案例

案例

Court of Justice of the European Communities, C-104/01

A colour per se, not spatially delimited, may, in respect of certain goods and services, have a distinctive character within the meaning of Article 3(1)(b) and Article 3(3) of First Council Directive 89/104/EEC of 21 December 1988 to approximate the laws of the Member States relating to trade marks, provided that, inter alia, it may be represented graphically in a way that is clear, precise, self-contained, easily accessible, intelligible, durable and objective. The latter condition cannot be satisfied merely by reproducing on paper the colour in question, but may be satisfied by designating that colour using an internationally recognised identification code. (1)

In assessing the potential distinctiveness of a given colour as a trade mark, regard must be had to the general interest in not unduly restricting the availability of colours for the other traders who offer for sale goods or services of the same type as those in respect of which registration is sought. (2)

A colour per se may be found to possess distinctive character within the meaning of Article 3(1)(b) and Article 3(3) of Directive 89/104, provided that, as regards the perception of the relevant public, the mark is capable of identifying the product or service for which registration is sought as originating from a particular undertaking and distinguishing that product or service from those of other undertakings. (3)

The fact that registration as a trade mark of a colour per se is sought for a large number of goods or services, or for a specific product or service or for a specific group of goods or services, is relevant, together with all the other circumstances of the particular case, to assessing both the distinctive character of the colour in respect of which registration is sought, and whether its registration would run counter to the general interest in not unduly limiting the availability of colours for the other operators who offer for sale goods or services of the same type as those in respect of which registration is sought. (4)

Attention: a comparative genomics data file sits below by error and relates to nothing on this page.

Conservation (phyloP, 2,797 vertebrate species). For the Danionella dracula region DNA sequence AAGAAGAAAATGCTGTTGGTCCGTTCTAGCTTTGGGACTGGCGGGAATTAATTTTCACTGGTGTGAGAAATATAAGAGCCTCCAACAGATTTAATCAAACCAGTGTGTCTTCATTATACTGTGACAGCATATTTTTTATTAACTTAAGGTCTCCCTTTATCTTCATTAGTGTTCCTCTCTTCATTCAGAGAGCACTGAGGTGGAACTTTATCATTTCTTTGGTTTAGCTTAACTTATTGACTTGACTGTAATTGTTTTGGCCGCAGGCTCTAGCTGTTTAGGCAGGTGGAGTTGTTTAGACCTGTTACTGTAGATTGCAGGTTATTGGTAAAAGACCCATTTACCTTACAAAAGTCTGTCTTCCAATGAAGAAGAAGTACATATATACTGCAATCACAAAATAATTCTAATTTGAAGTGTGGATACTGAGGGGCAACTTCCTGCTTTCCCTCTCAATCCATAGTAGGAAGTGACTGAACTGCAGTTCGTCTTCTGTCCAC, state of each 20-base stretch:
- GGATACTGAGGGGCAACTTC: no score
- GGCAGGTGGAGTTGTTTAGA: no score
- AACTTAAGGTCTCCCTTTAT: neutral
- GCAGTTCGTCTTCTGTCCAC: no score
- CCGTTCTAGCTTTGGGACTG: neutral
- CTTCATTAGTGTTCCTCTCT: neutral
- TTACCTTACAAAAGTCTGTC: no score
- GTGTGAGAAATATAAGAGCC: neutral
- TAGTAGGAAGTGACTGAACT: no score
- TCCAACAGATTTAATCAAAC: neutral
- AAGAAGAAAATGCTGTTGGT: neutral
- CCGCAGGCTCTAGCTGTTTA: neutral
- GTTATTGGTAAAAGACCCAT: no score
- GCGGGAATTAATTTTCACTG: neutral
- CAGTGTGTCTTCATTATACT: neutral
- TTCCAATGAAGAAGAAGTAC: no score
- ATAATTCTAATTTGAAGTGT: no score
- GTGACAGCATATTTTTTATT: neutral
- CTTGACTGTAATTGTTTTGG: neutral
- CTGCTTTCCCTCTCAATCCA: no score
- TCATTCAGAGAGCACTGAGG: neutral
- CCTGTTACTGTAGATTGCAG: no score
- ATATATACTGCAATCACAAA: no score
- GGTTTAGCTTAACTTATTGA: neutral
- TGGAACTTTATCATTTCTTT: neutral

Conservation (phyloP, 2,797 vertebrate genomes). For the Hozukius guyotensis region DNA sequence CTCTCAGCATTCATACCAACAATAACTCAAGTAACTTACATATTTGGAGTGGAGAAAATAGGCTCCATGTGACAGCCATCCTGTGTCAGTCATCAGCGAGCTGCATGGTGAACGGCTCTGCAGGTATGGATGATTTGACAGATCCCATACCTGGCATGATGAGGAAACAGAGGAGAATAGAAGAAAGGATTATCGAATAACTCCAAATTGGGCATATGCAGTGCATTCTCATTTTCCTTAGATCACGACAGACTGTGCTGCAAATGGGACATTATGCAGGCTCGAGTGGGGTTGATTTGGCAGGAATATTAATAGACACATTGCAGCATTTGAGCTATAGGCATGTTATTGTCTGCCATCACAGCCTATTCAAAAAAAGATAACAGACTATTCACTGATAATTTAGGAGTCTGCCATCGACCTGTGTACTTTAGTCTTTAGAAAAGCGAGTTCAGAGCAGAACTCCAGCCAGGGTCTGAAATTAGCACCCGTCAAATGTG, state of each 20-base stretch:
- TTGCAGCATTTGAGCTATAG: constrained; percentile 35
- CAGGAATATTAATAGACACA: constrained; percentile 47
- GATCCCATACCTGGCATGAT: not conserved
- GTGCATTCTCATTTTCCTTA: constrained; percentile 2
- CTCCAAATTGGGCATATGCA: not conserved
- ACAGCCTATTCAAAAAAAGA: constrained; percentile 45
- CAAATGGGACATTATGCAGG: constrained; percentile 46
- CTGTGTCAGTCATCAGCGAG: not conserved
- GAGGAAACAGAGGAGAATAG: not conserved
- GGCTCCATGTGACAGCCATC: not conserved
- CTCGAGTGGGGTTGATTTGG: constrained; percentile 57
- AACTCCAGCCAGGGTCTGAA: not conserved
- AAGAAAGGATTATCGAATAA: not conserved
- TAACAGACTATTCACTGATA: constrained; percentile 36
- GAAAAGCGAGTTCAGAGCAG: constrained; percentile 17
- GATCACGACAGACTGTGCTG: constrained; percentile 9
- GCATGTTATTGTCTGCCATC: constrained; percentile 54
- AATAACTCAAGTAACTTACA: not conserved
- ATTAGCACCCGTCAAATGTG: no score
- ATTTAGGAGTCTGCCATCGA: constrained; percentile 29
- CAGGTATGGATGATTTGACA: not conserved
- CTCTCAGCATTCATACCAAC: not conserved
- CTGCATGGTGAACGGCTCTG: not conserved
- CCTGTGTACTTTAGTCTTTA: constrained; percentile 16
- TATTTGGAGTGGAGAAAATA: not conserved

In assessing whether a trade mark has distinctive character within the meaning of Article 3(1)(b) and Article 3(3) of Directive 89/104, the competent authority for registering trade marks must carry out an examination by reference to the actual situation, taking account of all the circumstances of the case and in particular any use which has been made of the mark. (5)

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